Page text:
It’s that time of year again. The cold weather is officially here. As the temperature continues to drop, our DIYers will start thinking about those RMI tasks before the arrival of harsher weather. So, what advice can merchants be offering to customers to support this?
Now’s the time to check fence posts before the arrival of the inevitable gales. And checking the stability of any fencing sooner rather than later is a simple way for your customers to avoid a whole lot of extra work and cost come a bad spell of weather.
It’s good to suggest looking for any fence posts that need to be reset. Doing so is a simple task. Where needed, use a quick setting, no mix concrete product, such as Blue Circle Postcrete which can be used for fixing wooden, concrete or metal posts. As a general rule, around 25% of the post should be buried below ground. Then, simply fill one third of the hole with clean water and pour in the product evenly around the post until dry powder is visible on the surface. It will set in as little as 10 minutes. Job done!
Another simple job is looking out for any areas of brickwork where mortar is either missing or loose and crumbly. These areas should be repaired by raking out the joint and re-pointing with a suitable mortar. A general purpose mortar is normally suitable for most houses and pre-mixed, bagged products are readily available. One containing hydrated lime as well as cement (such as Blue Circle Quality Assured Mortar) is more cohesive and flexible and can accommodate slight movements in the brickwork.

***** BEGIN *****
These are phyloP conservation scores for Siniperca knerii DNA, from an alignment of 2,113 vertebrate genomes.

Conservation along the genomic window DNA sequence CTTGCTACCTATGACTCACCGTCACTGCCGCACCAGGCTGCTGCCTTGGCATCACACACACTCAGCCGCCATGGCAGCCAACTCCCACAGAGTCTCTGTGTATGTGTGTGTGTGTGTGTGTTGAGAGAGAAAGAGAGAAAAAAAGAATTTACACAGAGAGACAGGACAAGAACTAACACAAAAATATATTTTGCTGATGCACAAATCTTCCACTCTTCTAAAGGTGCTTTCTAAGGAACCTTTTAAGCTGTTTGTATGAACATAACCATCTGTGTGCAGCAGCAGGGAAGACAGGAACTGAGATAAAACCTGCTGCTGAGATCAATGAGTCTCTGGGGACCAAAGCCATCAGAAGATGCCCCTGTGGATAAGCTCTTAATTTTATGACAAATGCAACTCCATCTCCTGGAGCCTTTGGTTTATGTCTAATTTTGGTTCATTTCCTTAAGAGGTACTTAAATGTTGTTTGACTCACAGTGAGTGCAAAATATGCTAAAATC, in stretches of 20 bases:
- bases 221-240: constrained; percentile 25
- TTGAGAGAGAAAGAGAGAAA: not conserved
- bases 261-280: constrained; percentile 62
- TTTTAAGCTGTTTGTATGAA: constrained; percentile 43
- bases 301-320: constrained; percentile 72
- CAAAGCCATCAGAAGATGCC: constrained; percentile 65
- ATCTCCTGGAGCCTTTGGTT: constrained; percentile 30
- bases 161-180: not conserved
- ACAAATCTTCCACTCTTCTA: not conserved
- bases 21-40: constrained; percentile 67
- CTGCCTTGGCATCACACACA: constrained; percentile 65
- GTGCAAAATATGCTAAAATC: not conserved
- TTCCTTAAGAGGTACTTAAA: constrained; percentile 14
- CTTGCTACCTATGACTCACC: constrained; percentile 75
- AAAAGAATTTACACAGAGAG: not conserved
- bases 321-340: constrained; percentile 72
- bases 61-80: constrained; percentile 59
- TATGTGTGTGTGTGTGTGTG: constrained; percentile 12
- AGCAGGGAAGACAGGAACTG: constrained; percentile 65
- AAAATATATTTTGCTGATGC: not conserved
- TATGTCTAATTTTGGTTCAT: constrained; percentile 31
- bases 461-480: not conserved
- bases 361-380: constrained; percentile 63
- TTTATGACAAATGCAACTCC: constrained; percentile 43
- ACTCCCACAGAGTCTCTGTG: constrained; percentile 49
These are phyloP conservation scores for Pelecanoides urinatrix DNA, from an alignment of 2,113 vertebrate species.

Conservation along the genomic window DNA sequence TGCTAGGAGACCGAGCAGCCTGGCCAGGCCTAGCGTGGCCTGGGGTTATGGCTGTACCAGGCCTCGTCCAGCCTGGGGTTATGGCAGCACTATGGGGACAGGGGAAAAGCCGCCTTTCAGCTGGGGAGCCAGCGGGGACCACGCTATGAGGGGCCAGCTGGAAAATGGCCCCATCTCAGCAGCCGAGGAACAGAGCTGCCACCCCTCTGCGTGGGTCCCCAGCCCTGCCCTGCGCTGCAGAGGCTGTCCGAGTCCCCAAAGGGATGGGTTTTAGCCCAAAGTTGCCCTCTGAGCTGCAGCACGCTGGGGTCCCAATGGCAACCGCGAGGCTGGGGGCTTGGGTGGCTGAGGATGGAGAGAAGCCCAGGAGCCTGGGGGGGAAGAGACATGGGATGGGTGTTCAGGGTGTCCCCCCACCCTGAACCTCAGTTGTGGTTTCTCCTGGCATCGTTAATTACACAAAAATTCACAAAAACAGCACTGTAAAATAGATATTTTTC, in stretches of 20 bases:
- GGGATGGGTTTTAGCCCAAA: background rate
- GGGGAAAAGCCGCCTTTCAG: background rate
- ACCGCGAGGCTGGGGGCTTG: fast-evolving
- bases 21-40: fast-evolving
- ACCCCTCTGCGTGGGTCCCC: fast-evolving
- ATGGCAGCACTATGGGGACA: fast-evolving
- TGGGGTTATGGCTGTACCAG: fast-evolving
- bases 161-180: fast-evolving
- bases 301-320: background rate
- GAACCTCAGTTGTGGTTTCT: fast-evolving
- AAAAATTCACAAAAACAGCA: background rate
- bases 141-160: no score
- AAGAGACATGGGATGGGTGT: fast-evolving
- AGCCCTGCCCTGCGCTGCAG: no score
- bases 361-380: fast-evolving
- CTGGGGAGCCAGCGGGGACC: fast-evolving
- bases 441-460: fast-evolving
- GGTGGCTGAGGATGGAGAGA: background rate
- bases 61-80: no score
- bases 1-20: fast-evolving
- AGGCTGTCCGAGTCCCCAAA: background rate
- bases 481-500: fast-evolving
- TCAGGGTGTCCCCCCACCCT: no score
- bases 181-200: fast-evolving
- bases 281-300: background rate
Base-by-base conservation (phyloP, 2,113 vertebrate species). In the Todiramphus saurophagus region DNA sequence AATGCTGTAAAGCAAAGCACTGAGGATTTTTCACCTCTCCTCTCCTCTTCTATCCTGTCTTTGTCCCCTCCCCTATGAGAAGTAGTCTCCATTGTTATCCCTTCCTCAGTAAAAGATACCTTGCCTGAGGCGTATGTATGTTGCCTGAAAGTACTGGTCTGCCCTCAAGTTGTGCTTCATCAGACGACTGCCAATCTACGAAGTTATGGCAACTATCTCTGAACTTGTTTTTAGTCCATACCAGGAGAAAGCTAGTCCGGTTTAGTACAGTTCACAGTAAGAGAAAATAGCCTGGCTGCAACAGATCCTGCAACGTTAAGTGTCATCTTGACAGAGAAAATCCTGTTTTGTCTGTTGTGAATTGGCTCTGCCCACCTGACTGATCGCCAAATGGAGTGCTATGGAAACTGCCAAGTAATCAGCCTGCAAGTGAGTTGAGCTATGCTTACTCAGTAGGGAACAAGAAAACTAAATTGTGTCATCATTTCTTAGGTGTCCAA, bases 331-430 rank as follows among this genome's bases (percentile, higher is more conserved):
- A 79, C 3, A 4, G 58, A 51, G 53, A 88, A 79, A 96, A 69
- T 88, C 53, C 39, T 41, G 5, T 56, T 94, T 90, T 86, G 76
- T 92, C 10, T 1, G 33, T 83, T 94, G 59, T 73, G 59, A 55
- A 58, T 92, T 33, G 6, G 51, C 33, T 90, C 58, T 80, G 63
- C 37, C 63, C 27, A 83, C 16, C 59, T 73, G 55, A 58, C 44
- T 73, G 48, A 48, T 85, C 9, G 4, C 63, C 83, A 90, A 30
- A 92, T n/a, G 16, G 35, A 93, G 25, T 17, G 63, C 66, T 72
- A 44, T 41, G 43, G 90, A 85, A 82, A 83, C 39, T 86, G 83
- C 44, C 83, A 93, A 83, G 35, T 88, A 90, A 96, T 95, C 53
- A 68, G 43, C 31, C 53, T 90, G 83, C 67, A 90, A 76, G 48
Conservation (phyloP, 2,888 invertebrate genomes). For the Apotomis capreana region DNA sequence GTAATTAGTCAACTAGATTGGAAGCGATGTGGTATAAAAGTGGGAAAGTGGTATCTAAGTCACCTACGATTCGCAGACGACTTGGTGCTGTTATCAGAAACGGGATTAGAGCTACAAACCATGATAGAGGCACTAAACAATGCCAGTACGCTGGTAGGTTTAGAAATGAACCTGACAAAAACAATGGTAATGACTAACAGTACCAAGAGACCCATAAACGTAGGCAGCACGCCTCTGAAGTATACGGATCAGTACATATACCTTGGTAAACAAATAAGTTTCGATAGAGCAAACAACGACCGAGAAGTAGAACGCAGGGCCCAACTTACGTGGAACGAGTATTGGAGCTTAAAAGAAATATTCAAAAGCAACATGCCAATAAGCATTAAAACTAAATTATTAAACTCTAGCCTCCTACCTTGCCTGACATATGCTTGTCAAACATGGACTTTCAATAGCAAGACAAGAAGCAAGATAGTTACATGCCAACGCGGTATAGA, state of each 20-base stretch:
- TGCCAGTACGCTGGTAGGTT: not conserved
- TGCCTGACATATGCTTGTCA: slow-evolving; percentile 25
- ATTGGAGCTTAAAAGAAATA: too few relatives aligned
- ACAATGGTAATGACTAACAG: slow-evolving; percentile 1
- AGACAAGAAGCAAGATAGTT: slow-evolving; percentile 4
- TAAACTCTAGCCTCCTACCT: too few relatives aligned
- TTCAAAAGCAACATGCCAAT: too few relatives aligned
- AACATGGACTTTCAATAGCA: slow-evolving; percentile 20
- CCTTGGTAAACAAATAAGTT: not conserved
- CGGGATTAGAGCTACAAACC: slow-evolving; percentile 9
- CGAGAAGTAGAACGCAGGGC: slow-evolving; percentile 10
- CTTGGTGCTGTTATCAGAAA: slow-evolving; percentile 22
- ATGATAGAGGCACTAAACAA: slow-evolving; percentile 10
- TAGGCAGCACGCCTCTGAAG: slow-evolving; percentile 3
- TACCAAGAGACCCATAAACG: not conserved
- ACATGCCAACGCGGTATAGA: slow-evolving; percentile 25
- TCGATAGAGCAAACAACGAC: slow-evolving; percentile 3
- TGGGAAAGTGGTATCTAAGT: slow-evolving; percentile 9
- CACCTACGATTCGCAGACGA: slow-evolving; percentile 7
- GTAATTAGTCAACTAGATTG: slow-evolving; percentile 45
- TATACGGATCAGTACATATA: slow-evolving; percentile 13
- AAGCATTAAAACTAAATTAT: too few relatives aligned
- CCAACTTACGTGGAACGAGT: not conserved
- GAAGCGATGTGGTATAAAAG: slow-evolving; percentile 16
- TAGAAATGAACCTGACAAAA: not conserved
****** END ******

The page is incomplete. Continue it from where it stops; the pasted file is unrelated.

It’s worth also suggesting that they keep an eye out too for any ‘efflorescence’ on exterior brickwork and walls. These are the white chalky marks left when water leaves behind salt deposits on the masonry surface or when lime migrates from cement. This can appear over several years and, again, repointing the mortar will help. Your customer should start by cleaning the face of brickwork with a mild acid or brick cleaner and then repoint with mortar such as Tarmac Blue Circle Quality Assured Mortar.
Pointing between patio slabs should also be checked this time of year. Pre-mixed bagged mortar is, again, suitable here. Just remind your customers that, in cold weather, cement and mortar will set and harden more slowly and so will require protection for the first day or so after placing.
Of course, the best advice would be to wait for temperatures above five degrees before doing these jobs. However, this isn’t always an option during the winter months when there is a risk of frost so it’s imperative that mortar is protected by an insulation quilt sandwiched between two sheets of polythene sheeting. It’s important to keep the mix above five degrees for 48 hours after the concrete has been placed to ensure adequate heat for normal cement hydration.
One essential check should be to review gutters and down-pipes for leakage – water leaking onto brickwork walls for prolonged periods of time can result in white staining or, in more extreme circumstances, cause the bricks to become saturated with water which can lead to the ‘blowing’ of the face off the brick if it freezes in winter. Prevention is always better than cure, so fixing the odd leak in a pipe is much simpler (and less costly) than repairing whole areas of brickwork.
Looking after tools
Finally, we all know that a good, sturdy tool can make or break a project, so it’s essential to take good care of tools during the winter. To keep them in tip top condition, make sure to remind your customers to keep them cleaned, lubricated and sharpened regularly. Not only will this keep tools in perfect working order, but it will also save having to buy new equipment and prevent the annoying job of chipping away at hardened dirt or mortar and removing rust come spring.
For further information on Tarmac Blue Circle, please visit https://tarmac-bluecircle.co.uk/.
Garry Gregory, is Packed Products Director at Tarmac